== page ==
I spoke to Laurie because she’s the newest spokesperson for Trulicity, a GLP-1 agonist approved for type 2 diabetes. Trulicity is a once-weekly injection that studies have shown can confer both improved glucose control and weight loss. It also may help reduce the likelihood of major cardiovascular events.
Laurie told me that representing a diabetes medication “resonated” with her.
“I get to talk about my dad and show all the hard work that he’s done in quiet. It’s life, it’s something that he takes care of every single day. He doesn’t really have a choice! So to give him grace and kudos for that, I do think it’s important.”
If anyone’s curious why Laurie, who doesn’t have diabetes, decided to represent Trulicity, she has a simple answer: “It’s my dad. That’s my family, that’s my core, he’s a big part of who I am.
“I’m so proud of him. He talks about how proud he is of me, all the time, but now I have an opportunity to tell everyone how proud I am of him.”
Diabetes care can be a team effort for the Hernandezes.
“My mom would always carry snacks with her, you know, just in case he ever got low. It didn’t click for me, up until the last few years, that she was doing that to take care of him. I thought, you know, that’s just mom being mom, but it was always for him. It was a way to keep an eye out.”
Even when she’s on the other coast, she makes an effort to keep up with her dad as much as possible:
“I make sure to check in and see that he’s doing ok. Just give him an encouraging word or call. Me and my siblings, we have a big family group chat, and we’ll let him know that we’re so proud of him. If he does have an off day, not reprimanding him for it, but letting him know, hey, everybody’s got an off day. Lots of love and support.”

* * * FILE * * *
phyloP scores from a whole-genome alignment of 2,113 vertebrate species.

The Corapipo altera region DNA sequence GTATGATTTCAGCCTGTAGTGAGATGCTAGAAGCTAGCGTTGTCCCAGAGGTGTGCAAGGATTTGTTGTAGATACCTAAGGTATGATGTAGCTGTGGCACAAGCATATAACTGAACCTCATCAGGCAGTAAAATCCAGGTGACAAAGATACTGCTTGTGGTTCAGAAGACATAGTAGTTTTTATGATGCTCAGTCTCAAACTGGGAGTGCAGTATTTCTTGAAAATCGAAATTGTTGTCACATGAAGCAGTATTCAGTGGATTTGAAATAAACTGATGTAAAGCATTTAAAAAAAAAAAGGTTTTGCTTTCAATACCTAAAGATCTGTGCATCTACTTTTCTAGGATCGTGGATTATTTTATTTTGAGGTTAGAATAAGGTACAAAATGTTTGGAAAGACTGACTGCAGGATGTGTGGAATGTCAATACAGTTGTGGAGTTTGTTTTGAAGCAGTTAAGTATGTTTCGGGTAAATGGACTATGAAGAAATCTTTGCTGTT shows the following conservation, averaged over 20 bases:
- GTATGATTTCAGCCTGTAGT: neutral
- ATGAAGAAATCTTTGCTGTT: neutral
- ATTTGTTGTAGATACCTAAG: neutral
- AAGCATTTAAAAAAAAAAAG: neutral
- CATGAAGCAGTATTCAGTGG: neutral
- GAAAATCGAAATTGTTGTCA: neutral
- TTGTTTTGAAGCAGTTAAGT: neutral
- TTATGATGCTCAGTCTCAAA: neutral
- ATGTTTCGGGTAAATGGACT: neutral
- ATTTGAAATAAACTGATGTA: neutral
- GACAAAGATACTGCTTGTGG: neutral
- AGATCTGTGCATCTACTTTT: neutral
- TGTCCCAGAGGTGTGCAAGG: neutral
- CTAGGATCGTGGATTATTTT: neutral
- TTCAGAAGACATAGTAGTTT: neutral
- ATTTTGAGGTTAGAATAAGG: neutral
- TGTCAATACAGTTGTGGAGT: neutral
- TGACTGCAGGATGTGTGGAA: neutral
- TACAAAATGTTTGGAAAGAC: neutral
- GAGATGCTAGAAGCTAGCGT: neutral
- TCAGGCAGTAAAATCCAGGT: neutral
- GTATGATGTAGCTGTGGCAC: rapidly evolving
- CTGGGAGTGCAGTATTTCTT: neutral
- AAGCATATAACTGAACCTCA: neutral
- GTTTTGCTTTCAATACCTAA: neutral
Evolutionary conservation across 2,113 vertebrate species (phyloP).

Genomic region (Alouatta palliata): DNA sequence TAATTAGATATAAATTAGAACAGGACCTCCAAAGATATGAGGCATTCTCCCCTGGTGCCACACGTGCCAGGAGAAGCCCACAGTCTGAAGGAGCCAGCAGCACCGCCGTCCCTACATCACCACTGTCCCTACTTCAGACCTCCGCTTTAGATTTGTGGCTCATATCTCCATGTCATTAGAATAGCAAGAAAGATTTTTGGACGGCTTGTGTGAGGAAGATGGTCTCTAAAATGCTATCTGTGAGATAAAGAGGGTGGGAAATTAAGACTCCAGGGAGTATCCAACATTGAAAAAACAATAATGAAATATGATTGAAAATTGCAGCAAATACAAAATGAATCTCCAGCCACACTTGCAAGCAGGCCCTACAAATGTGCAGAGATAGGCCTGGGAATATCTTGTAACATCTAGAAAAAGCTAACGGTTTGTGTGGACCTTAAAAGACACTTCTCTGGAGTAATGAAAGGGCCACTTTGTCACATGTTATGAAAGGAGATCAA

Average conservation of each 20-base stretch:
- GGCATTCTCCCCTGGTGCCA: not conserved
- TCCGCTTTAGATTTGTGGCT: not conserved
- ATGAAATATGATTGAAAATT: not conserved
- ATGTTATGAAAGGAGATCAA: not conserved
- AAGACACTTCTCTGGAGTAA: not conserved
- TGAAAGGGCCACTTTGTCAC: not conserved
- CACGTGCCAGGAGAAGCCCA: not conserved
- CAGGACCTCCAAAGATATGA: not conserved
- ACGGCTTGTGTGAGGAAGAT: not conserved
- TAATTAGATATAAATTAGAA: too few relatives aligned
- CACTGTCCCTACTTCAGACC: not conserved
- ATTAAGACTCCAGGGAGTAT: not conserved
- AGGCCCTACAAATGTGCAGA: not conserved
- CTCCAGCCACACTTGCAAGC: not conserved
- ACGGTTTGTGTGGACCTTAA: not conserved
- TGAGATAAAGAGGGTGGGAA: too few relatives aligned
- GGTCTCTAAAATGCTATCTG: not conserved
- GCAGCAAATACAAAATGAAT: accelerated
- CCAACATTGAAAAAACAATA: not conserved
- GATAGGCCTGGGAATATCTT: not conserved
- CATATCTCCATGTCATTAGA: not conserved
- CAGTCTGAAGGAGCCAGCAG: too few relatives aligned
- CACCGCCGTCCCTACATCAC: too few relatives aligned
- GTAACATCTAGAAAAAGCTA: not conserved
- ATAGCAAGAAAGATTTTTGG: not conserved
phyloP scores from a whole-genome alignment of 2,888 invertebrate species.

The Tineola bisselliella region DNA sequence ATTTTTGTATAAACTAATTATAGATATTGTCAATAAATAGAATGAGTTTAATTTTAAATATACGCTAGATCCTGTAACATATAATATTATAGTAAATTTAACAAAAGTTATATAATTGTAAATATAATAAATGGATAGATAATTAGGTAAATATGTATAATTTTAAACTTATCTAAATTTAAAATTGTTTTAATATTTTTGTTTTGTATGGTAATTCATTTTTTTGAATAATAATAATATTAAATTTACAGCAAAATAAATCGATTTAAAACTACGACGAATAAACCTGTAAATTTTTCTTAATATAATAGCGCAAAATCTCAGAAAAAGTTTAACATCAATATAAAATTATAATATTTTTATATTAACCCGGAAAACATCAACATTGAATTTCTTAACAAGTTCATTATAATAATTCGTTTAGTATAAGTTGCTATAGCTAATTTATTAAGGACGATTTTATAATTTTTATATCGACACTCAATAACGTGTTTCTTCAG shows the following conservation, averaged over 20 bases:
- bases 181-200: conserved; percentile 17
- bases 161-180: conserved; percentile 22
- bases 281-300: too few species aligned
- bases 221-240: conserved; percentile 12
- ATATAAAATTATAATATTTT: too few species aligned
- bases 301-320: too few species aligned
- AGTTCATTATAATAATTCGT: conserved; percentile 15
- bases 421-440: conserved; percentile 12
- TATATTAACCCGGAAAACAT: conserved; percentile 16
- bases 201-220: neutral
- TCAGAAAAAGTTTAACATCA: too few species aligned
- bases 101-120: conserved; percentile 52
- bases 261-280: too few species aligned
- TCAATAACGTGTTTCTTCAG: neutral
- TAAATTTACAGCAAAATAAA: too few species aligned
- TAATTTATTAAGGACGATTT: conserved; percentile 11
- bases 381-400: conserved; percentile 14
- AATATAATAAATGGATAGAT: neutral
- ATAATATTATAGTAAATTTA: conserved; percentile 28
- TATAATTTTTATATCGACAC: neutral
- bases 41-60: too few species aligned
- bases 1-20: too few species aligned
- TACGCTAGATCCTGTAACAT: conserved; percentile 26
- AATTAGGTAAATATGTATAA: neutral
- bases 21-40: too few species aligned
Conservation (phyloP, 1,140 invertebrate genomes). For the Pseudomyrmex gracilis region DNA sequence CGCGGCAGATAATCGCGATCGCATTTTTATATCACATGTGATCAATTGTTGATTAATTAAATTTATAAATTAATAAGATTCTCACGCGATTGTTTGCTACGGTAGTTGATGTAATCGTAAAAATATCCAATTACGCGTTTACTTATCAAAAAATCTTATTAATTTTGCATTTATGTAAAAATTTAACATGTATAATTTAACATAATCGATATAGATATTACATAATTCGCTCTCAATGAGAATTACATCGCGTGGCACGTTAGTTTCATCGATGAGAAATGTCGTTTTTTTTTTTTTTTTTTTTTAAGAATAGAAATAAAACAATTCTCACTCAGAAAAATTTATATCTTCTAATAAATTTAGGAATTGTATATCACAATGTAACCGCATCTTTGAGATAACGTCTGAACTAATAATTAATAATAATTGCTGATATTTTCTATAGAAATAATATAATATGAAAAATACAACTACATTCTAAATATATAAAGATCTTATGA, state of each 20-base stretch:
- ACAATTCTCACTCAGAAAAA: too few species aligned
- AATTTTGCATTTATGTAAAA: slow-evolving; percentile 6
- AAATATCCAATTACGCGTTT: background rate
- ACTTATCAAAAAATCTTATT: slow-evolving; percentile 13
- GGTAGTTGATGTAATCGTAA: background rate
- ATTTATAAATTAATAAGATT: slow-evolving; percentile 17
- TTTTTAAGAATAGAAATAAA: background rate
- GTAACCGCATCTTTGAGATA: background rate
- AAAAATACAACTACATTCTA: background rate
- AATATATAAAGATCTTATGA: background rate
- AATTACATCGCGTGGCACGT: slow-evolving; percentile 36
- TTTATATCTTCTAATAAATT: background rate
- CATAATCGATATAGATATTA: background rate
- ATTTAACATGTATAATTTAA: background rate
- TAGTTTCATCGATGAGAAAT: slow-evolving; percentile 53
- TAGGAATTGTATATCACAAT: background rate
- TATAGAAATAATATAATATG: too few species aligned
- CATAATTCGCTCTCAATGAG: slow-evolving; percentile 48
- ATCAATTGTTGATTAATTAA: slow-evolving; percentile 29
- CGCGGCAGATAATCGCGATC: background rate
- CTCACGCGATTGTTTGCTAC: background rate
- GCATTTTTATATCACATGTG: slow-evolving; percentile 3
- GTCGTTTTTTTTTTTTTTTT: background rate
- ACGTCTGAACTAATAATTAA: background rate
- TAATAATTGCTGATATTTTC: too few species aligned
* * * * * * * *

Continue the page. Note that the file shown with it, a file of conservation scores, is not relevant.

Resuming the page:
In a remarkable coincidence, Laurie’s roommate Charlotte Drury, also an Olympic hopeful, was recently diagnosed with Type 1 diabetes. Performing at an elite athletic level while dealing with newly diagnosed type 1 diabetes can’t be easy, but Laurie reports that Charlotte “is kicking major butt.” She certainly lucked out in having Laurie as a roommate. Laurie has accompanied her to the doctor’s office, and is happy to run and grab a juice box when Charlotte’s blood sugar goes low.
It’s been a strange year for Laurie, as it has for everyone, but the pandemic did bring some benefits. Laurie usually trains in California, far away from her hometown in New Jersey, but after her gym closed down she switched for about six months.
“I got to spend a lot of time with my family, got to watch my nephew grow, which was awesome. There was a lot of family time that I should not have gotten but did, so that was a huge silver lining.”
What advice does the high achiever and devoted daughter have for other people with diabetes?
“The biggest thing is just to do your best, to not let it stop you from doing things you really want to do. From watching my dad be a good dad and do his best to show up for all my different meets, diabetes did not get in the way of that. I’m sure it was a challenge for him, but he constantly showed up.”
“I’m really proud of all of you. You’re strong because you have to be, but you are strong.”